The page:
Besides being directed by a young female director, Crystal Swan has other women participating in the production process as creative forces. Zhuk, together with writer, poet and filmmaker Helga Landauer, co-wrote the script for her film. The Brazilian cinematographer Carolina Costa is the woman behind the camera, whose use of the 4:3 Academy ratio adds a more realistic and even nostalgic effect, and whose unique vision has created another layer of meaning to the overall unsophisticated and straight-forward narrative plot of the film. Zhuk’s film crew also includes a female casting director and a female costume designer, and a team of producers consisting of women and men.

crystal swanIn order to make “honest” women’s cinema, female filmmakers should also have a chance to express their voice and share their opinion and artistic vision freely, without limitations and censorship. For that reason, the means of production should be also free from mainstream, patriarchal, and institutional ties. In her production of Crystal Swan, Zhuk (partly intentionally and partly due to circumstances) has been able to stay faithful to her original intentions and ideas, because she received a budget for her film from five different production companies located in Germany, US, Russia and Belarus. In her interviews she explains that neither of these companies tried to limit any of her artistic choices or forced her to make any changes into the film. Because the Belarusian government did not provide her with any financial support apart from the use of locations and some costumes and equipment, the state’s control over production and distribution was minimal. The only scene that the director had to cut for the wide-screen release in Belarus in August 2018 was the final scene with the mass protests “Chernobyl'skii shliakh” (“Chernobyl Way”) dedicated to the 10th anniversary of the Chernobyl tragedy on one of the central streets of Minsk, Frantsisk Skorina Avenue. Even though the Chernobyl'skii shliakh has been taking place every year since 1989, it is with this protest in 1996 that it gained more political overtones and has also started to promote civic, ideological, and political freedom in the country.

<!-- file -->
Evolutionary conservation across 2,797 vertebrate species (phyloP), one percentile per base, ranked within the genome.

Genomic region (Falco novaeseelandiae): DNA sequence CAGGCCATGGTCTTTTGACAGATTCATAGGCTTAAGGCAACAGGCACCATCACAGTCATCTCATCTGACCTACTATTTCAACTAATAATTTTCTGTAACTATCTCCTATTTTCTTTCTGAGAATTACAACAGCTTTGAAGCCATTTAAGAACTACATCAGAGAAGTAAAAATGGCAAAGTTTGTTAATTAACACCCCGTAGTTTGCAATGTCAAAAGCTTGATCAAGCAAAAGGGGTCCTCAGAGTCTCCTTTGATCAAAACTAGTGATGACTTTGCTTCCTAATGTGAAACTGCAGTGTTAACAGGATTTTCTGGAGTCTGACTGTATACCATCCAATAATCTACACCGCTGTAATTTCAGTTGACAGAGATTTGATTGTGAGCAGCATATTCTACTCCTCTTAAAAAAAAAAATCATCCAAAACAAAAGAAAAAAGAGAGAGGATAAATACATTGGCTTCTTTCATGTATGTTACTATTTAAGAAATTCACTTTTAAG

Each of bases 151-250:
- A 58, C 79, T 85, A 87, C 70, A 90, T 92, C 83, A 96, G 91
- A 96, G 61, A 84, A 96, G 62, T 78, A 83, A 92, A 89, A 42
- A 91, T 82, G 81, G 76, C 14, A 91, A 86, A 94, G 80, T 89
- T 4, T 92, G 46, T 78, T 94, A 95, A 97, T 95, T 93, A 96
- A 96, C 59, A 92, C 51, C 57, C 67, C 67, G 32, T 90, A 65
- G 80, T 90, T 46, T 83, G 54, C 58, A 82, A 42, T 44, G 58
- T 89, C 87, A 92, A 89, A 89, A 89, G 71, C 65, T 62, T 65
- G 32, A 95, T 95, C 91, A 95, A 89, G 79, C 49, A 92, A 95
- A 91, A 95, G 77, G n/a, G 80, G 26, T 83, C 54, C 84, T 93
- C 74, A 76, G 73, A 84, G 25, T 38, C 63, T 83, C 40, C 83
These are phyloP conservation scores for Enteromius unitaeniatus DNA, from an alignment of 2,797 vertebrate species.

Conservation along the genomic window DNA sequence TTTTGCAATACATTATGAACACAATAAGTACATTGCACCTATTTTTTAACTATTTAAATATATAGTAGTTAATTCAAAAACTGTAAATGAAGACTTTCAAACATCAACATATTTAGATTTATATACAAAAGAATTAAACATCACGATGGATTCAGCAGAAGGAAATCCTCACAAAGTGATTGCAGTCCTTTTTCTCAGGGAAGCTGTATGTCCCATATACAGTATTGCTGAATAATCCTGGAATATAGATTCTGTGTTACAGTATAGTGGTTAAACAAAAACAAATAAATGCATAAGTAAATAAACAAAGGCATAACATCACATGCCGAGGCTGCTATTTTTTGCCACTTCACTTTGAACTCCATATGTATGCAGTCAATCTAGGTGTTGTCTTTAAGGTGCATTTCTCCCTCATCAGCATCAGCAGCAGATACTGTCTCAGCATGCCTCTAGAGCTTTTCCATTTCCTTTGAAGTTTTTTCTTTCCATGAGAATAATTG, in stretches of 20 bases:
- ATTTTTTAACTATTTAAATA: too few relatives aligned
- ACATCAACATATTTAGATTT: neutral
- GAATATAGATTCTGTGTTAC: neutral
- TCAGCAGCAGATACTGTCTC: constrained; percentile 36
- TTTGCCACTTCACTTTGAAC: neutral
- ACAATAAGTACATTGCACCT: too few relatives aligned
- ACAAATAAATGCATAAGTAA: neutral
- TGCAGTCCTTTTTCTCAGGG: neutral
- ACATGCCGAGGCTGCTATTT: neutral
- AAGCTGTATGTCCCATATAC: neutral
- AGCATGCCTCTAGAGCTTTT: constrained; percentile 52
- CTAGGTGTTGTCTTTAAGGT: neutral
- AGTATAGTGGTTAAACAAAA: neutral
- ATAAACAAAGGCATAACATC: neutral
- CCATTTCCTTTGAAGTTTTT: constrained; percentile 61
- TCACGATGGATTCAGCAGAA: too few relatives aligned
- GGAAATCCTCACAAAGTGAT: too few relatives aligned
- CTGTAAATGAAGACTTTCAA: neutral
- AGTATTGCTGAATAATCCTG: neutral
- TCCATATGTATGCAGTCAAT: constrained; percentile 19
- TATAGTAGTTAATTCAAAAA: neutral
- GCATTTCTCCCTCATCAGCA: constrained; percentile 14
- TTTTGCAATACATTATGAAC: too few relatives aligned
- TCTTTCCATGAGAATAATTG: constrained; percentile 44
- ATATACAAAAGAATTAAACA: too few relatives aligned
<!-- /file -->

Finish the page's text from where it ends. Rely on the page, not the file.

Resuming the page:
There are several reasons why Zhuk’s film has managed to avoid any harsh criticism from the Belarusian government and has even been submitted for the Academy Awards for Best Foreign Language Film from Belarus. Among these reasons is her attempt to create a more abstract timeline for the events in her film. Besides the Chernobyl protest in the closing scene, the temporal markers point at the more general transitional decade of the 1990s with numerous references to the disappearing Soviet times. The signifiers of that period include tape recorders and players, large headphones, an outdated Soviet-style interior design of apartments, Andrei Gubin’s song “Boy-tramp” (1994), and easily recognizable fashion of the 1990s such as clothes with shoulder pads, Adidas and “zhatka,” or “pressed” track suits, and backcombed and hair-sprayed bangs. The remnants of the corpse of the Soviet empire with “Byelorussia” as its part are represented in the sculptures of Lenin and the Byelorussian poet, Iakub Kolas, in the Zair Azgur museum; a stained-glass window with a hammer and a sickle inside of a red star in the WWII museum; old Soviet relics at the flea market; and the popular song “Spadchyna” (“Motherland,” 1972) by the famous Belarusian band Pesniary. Zhuk adds documentary footage from Minsk in the 1990s with locations recognizable to all Belarusians: the Palace of Sport, Victory Square, the Komarovskii market, and Skorina Avenue (the former Lenin Avenue and current Independence Avenue) to set a more authentic, nostalgic tone from the very beginning of the film. Thus, Crystal Swan serves as Zhuk’s personal artistic recollection of what it meant to live and grow up in Minsk in the mid-1990s.